RPM & Power Production: Without Boost Converter
The system test was run in the Genesee river on a fairly calm day with moderate amount of wind. The water speed seemed to be slightly faster than that in the pool so the turbine blades seemed to spin much faster than they did in the pool. Unfortunately, the device was too far for us to use our sensor or our slow-motion camera method to attain a velocity. But based visually, the turbine was spinning much faster than it was in the pool. It was still not fast enough for the turbine to generate enough voltage to power the power bank. The turbine did stay at the desired depth based on how much cable slack was given. While there was not enough voltage being output by the turbine at the given water velocity, it would have generated more voltage at a higher water velocity. This was proven when the device was returned to RIT to and the drill was attached to the system, providing enough rpm to generate the required voltage.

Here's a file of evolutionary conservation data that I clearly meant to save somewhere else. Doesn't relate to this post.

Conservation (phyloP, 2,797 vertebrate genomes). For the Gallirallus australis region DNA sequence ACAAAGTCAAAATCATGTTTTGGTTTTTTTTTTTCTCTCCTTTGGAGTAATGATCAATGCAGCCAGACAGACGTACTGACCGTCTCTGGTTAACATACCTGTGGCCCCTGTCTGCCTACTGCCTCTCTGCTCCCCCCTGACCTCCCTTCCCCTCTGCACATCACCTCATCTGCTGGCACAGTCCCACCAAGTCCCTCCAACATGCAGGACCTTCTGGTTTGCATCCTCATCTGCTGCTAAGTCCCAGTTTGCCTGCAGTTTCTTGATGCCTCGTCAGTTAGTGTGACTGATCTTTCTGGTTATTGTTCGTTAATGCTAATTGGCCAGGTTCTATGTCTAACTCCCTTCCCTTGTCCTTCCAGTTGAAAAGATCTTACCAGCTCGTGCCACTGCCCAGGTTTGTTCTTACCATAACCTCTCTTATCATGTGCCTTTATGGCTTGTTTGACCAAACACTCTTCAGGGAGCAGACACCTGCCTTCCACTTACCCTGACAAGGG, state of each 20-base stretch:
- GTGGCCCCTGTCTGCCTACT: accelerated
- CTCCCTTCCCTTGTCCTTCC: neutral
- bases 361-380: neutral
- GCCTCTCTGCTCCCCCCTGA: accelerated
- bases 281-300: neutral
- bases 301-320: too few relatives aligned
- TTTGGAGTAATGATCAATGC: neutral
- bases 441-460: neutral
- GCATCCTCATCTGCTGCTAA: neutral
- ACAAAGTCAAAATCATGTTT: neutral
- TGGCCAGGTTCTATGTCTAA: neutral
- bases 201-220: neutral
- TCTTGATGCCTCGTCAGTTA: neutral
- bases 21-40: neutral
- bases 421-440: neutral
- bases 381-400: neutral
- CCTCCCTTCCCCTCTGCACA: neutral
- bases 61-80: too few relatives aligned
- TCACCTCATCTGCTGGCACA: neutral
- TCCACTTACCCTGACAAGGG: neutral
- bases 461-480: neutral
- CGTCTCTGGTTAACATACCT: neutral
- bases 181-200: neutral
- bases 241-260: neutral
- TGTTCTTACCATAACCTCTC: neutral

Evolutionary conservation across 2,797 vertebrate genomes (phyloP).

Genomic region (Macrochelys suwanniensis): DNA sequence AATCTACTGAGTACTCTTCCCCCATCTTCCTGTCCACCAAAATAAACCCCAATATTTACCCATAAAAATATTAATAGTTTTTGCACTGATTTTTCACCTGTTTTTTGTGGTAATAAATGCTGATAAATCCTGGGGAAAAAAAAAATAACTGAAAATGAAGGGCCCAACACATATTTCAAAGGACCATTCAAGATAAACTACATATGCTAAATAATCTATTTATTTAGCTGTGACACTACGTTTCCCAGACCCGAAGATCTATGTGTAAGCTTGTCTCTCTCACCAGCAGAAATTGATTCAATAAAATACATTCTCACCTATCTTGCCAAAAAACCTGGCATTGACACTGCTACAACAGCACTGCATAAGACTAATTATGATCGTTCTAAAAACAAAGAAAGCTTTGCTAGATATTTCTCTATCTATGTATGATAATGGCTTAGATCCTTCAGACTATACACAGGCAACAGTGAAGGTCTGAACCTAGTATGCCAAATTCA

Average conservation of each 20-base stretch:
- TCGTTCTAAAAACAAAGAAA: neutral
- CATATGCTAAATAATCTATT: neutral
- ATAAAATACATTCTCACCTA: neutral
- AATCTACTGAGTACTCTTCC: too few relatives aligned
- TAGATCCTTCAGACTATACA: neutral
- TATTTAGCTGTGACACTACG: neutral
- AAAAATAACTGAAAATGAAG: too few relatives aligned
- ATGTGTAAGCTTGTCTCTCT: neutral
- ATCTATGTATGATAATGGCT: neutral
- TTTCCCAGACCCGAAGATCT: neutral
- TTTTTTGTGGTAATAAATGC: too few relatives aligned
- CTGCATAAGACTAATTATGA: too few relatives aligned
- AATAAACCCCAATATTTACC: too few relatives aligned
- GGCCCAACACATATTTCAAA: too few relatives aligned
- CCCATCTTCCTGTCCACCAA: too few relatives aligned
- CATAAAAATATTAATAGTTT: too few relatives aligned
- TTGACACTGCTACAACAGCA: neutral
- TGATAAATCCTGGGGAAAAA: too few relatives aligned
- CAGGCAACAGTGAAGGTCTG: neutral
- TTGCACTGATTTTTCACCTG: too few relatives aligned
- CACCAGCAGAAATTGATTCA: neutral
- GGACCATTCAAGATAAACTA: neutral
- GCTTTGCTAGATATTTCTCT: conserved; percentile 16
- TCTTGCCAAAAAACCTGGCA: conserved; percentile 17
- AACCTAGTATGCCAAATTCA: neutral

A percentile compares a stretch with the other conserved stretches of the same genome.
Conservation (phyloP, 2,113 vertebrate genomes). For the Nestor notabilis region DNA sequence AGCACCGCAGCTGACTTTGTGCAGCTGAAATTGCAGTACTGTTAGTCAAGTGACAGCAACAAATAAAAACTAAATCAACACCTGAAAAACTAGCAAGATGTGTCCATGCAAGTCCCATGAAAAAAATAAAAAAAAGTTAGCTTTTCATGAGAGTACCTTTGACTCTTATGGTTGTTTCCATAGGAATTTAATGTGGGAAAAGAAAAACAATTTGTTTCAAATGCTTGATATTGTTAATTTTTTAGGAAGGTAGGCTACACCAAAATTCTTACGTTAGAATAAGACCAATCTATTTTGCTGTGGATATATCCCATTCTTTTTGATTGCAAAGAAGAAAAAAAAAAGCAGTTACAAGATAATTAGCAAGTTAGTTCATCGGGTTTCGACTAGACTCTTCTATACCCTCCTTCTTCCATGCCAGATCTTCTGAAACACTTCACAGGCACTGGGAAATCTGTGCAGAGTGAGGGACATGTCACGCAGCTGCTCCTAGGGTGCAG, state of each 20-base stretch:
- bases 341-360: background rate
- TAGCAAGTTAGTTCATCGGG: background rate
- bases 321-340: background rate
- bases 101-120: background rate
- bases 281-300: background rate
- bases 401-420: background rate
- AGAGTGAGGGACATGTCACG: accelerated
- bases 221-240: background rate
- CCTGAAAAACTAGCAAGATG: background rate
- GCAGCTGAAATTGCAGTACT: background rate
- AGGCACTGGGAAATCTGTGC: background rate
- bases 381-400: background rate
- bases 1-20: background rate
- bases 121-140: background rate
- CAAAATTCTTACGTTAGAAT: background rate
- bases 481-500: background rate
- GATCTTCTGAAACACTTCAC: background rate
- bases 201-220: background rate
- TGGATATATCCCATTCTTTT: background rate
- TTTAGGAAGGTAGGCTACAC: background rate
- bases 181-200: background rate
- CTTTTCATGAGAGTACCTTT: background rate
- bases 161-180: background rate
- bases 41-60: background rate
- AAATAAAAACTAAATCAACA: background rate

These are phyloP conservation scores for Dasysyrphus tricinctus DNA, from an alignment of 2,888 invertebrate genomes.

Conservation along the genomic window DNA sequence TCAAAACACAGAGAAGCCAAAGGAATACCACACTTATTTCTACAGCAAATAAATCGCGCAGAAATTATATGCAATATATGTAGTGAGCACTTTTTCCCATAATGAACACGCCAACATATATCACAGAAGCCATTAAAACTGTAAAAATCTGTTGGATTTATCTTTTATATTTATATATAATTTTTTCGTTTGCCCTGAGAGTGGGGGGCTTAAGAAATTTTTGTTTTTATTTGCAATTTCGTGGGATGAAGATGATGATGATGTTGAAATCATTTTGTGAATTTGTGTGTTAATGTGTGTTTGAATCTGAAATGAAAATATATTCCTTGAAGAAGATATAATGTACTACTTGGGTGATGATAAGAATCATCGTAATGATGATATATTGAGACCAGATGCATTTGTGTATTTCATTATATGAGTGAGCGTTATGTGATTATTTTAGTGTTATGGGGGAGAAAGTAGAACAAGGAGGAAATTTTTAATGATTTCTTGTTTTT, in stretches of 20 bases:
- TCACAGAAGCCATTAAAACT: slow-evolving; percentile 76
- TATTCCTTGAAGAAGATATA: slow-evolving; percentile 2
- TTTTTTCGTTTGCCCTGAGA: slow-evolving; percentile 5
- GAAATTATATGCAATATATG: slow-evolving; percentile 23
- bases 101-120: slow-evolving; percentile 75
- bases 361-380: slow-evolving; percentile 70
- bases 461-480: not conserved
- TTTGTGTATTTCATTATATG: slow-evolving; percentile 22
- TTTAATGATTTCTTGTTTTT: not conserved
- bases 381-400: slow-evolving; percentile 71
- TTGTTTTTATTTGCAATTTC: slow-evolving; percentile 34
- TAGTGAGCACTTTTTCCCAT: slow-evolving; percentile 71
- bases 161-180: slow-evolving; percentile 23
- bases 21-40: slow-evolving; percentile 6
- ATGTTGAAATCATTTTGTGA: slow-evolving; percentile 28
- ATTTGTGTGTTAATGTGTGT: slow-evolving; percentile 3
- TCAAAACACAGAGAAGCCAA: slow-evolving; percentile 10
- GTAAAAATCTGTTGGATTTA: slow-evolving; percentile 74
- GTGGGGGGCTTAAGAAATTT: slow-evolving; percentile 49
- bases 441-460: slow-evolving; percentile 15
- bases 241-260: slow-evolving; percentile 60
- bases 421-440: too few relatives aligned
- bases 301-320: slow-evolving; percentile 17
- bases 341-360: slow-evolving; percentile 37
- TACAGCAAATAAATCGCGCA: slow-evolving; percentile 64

Running this system test showed us viable modes of anchoring the system. We initially tried our original plan, by extending the 8 foot aluminum pole and placing the turbine in the water. The resultant moment was too great for the system to handle, and we realized that had we placed the arm on the tripod (as originally planned), we would have broken the tripod legs. Note the bending in the aluminum rod; this force would not have been secured by the tripod. The water speed was also not nearly high enough on the shore (due to the boundary layer thickness being longer than our pole).